I know of a number of arguments made 'in good faith' against MMT and functional finance. But there is only one that I am aware of that can't almost automatically dismissed by data and historical facts. And there is another argument that is almost never made in good faith out loud, but could be accurate nonetheless.

    The first one- the one that is made 'in good faith' is that law and institutional practices and norms are actually very important, and that fine, while your theory may explain how we possibly could do things under some different regime- our laws and institutions absolutely forbid that right now and no,no,no that's not the way we do things, so most everything your theory says is just entirely too speculative and really can't be considered at this time. That is the argument I can still respect a person for making. Even if I think they are still wrong about the actual differences or the difficulties and likely possibilities of making changes in how we do things. Especially considering the sizable, perhaps even greater, changes we have had in our institutions and money systems over the last hundred years or so throughout the world.

    ReplyDelete
    Replies
    1. 1) MMTers are actually the best source for understanding actual institutions. Other economists tend to just make up stuff - such as the actual powers of central banks. (“Independence” does not mean they can do whatever they feel like.)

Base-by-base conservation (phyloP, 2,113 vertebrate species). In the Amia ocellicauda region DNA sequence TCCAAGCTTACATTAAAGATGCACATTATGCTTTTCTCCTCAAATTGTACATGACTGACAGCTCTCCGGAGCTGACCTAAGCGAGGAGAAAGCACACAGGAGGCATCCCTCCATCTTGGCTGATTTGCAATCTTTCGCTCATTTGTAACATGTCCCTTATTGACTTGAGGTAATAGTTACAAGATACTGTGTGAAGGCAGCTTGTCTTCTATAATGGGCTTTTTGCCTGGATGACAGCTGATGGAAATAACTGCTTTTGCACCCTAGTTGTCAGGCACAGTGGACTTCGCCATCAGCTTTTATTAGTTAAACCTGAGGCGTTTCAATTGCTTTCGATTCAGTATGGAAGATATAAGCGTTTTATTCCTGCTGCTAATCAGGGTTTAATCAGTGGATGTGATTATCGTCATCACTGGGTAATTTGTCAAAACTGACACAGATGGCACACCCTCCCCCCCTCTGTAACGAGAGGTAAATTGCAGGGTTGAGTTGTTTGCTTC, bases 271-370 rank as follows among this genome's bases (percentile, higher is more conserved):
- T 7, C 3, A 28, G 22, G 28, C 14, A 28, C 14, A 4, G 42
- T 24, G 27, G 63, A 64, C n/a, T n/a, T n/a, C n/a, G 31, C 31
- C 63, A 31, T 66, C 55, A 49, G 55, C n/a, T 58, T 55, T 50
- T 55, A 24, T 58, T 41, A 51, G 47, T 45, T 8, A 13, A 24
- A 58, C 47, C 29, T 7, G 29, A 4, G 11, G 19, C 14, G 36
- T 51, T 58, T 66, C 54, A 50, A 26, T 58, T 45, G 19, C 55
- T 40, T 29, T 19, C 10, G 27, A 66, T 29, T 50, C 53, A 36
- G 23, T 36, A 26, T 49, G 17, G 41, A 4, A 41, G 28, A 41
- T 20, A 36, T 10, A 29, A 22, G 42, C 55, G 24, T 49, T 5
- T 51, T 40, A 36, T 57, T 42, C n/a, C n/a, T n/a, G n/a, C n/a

2) Arguing that we have to believe stupid stuff because otherwise people might get uppity is pretty much a sign of a failing, decadent society.

      Anyway, we have to actually look at the MMT articles to make good faith arguments. And 99% of critiques that I have seen do not do that. This article is about coming to grasp with that 99%.

      Delete
    2. Brian, on point #1 I had in mind critiques that have been made by people like JKH or Ramanan that don't just make up stuff about how things operate but spend a lot of care understanding and describing those operations. They might not agree with my characterization of their arguments as possibly excessively institutionalist, but I have no doubt that they are made in good faith and with an understanding and examination of MMT literature. You are right these arguments are nothing like the garbage criticism we usually see from economists like Summers or Rogoff.

      I don't disagree at all with your second point.

      Delete
    3. Sure, good faith arguments exist. At this point, they are almost invisible.

      Take JKH as an extreme example. His output mainly consists of very long comments on blog posts made years ago. Try finding any of that in 2020 without explicitly searching for "JKH".

      Delete
  2. Well, I managed to screw that up a bit. Sorry. Here's the link to Samuelson at Lars Syll
    https://larspsyll.wordpress.com/2019/02/08/paul-samuelson-an-economist-in-the-business-of-dishonesty/

    ReplyDelete
  3. “ how the heck are you going to get people to pay taxes once they know the government doesn't technically 'need' their money in order to spend- even on the programs they support?.”

    I prefer to say that taxes is the cost for using the money they so much want to use. So if you you use little amount money you should pay little to nothing and if you use more then you pay more taxes.

    ReplyDelete